Autobiography/Bio/Non-Fiction

//Autobiography/Bio/Non-Fiction
­
  • The Edwardian era is regarded as the Indian summer between the interminable reign of Victoria and the disappearance of the old order of elaborate social rituals that would be swallowed up in the mud of Flanders. The landed gentry in their country houses were uneasy at the minatory attitudes of Lloyd George, the encroachment of industrialisation and suburbia and the ostentation of the nouveau riche; the middle classes were doing nicely at a time when five hundred pounds meant a respectable London address rented for the season and three servants; but walled into the decaying, over-crowded slums were the working class, living in misery and discontent - and organising themselves into Unions of unskilled or semi-skilled workers, growing ever more impatient of the tardy progress of social reform. With a wealth of black and white photographs and illustrations.
  • The frank revelations of the innermost life of one of the greatest explorers of the human mind - a unique document of our time and for all time. Illustrated with black and white photographs.
  • A century of images from the Australian media, beginning with the first photograph ever used in an Australian newspaper: a train derailment in 1888. Included in this book of unforgettable images are: the building of the Sydney Harbour Bridge; the dole queues of the Great Depression; the going to war and coming home; the devastation of Cyclone Tracy; heroes and villains, disasters and rescues - all of Australia's yesterdays.  This is an excellent publication, in a day and age when the darkroom has largely vanished  from the newspaper offices and negative libraries are disappearing. Winton Irving spent 15 years compiling this collection of Australia's history; before his retirement he was one of Sydney's leading newspaper photographers.
  • This is Freddy and Philip's story - the true story of a couple who married during the 70 day seige of Singapore and who became prisoners of the Japanese and were interned in Changi Gaol in Singapore.  With other imprisoned medical men, Dr. Philip Bloom was forced to perform miracles of improvised surgery, using anything he could lay his hands on to make artificial limbs for crippled fellow-prisoners. Freddy, an American and temporary nurse, was interred in the women's camp. Apart from sharing the suffering with 400 other women and 80 children, she fell victim to the dreaded Kampei Tai and was locked for days and nights in a 'cage' with imprisoned men. Both survived, but suffered terrible hardships. The book is their lives in  the prison camps.  Illustrated with black and white photographs.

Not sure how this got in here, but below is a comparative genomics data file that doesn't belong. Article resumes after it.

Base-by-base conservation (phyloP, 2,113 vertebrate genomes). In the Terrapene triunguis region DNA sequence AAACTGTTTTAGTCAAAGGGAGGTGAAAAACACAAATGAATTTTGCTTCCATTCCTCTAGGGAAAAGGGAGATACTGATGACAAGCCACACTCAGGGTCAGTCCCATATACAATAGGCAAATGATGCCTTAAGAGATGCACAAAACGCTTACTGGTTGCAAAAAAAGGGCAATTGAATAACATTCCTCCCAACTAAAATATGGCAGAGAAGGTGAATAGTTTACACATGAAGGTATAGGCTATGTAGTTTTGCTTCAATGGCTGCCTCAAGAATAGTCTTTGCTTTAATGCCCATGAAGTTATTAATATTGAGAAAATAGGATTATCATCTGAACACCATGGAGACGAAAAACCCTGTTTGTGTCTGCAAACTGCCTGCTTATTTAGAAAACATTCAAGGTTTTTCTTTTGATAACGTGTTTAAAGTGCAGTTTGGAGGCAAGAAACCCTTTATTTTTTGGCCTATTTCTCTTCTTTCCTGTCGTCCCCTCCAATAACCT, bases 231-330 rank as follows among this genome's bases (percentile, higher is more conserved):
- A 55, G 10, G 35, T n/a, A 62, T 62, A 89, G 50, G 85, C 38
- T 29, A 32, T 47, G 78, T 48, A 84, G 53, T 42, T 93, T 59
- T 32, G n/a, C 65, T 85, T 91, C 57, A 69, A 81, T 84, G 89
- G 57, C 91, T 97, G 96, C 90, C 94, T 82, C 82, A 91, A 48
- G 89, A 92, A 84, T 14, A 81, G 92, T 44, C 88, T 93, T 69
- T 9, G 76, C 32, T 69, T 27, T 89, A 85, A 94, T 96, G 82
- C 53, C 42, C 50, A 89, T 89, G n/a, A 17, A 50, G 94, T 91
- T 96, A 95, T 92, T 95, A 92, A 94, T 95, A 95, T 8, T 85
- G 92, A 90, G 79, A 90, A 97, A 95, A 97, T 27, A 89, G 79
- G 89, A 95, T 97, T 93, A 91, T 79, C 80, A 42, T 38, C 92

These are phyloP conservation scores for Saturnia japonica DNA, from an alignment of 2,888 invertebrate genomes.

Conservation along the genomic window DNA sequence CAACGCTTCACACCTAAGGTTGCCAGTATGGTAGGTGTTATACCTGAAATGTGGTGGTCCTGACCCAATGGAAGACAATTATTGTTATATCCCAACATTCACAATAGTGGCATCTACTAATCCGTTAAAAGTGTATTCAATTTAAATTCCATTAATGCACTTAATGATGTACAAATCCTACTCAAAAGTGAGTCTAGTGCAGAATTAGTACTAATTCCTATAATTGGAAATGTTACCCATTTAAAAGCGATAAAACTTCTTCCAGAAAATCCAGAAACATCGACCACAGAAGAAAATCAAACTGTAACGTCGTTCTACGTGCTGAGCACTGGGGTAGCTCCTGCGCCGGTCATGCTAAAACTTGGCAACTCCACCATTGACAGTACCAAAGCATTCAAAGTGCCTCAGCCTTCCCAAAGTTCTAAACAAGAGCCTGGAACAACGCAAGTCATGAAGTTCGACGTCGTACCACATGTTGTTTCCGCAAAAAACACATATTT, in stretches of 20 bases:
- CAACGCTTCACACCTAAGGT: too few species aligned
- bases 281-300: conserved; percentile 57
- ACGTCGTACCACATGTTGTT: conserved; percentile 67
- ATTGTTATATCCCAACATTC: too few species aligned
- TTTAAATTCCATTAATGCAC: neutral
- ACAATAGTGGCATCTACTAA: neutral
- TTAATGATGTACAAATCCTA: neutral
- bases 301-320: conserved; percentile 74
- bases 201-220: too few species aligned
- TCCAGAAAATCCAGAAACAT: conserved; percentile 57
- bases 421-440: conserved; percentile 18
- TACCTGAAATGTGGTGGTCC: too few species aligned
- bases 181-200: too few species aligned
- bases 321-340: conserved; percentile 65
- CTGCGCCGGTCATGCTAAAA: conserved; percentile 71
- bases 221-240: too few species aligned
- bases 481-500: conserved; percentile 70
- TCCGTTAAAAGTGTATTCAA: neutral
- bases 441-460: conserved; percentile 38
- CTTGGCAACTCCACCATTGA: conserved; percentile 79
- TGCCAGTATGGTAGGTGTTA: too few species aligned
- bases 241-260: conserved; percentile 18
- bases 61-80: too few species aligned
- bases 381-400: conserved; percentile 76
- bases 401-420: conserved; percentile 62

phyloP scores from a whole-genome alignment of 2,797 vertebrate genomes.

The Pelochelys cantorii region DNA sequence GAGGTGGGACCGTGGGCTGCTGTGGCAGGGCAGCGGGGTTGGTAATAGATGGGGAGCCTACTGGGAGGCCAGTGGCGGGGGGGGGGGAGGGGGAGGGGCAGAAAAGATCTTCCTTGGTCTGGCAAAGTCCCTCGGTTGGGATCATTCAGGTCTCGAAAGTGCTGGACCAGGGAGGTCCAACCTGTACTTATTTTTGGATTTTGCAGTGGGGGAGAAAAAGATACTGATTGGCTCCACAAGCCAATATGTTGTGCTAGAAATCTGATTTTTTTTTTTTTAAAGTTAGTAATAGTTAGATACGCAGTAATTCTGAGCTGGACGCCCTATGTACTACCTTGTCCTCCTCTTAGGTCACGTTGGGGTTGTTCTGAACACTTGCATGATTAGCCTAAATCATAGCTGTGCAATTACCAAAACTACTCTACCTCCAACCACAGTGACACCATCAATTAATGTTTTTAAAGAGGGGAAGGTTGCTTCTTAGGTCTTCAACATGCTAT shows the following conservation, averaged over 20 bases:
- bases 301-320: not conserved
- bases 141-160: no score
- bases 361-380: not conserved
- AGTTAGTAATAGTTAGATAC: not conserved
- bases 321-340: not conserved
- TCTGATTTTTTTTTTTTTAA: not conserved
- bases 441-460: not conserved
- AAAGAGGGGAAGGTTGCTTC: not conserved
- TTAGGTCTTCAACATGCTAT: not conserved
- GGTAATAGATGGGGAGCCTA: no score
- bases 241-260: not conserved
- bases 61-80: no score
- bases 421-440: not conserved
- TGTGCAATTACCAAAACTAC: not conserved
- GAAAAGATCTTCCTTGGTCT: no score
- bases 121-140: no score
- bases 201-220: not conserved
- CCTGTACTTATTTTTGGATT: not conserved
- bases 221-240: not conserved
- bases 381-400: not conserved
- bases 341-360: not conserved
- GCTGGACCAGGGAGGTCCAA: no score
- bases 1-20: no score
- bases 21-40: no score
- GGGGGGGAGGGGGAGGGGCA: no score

• Sometimes Hollywood gets it wrong - that's the popular belief. Sometimes, Hollywood got it right. But did early woman emerge from the caves in an animal skin bikini, a la Raquel Welch, in One Million Years B.C.? Is the great chariot race in Ben-Hur like the real thing? Was the relationship between Henry VIII and Anne Boleyn portrayed fairly?  This book is divided into the Seven Ages of Hollywood, from the Creation to the Vietnam War, comparing fact - insofar as it can be ascertained - with the versions presented in Hollywood.  Cover shows Charlton Heston being epically (and hopefully accurately) Moses in The Ten Commandments.

  • Vitamins are essential to human life and health. Lack of vitamins can cause diseases such as scurvy and rickets. Asimov describes the experiments that led to the discovery that small amounts of vitamins in the diet CAN help us to be healthier and live longer. No. 14 in the Longmans series.
  • An authoritative  survey and analysis of Asimov's science fiction, offering a unique insight into the themes, stories, characters and settings that have enthralled millions of fans for over thirty years.  Every aspect of Asimov's works is investigated, from the very early shorts, through the Robot series, the Foundation series and the Lucky Starr novels, right up to and including the Gods Themselves.
  • A profoundly original and thought-provoking book - a critical appraisal of the evolution of science fiction and the part it plays in society today.  Intelligent and highly credible, a glimpse of a future in which science fiction has become science fact.
  • The master story teller, the one of the great sci fi writers of the age, explores why we've been fascinated by the idea of height since ancient times and how we learnt about outer space.  Here are the stories of the first attempts at flight, the launching of the first rockets and finally, the first time a man was sent into outer space. No 1. in the Longman series.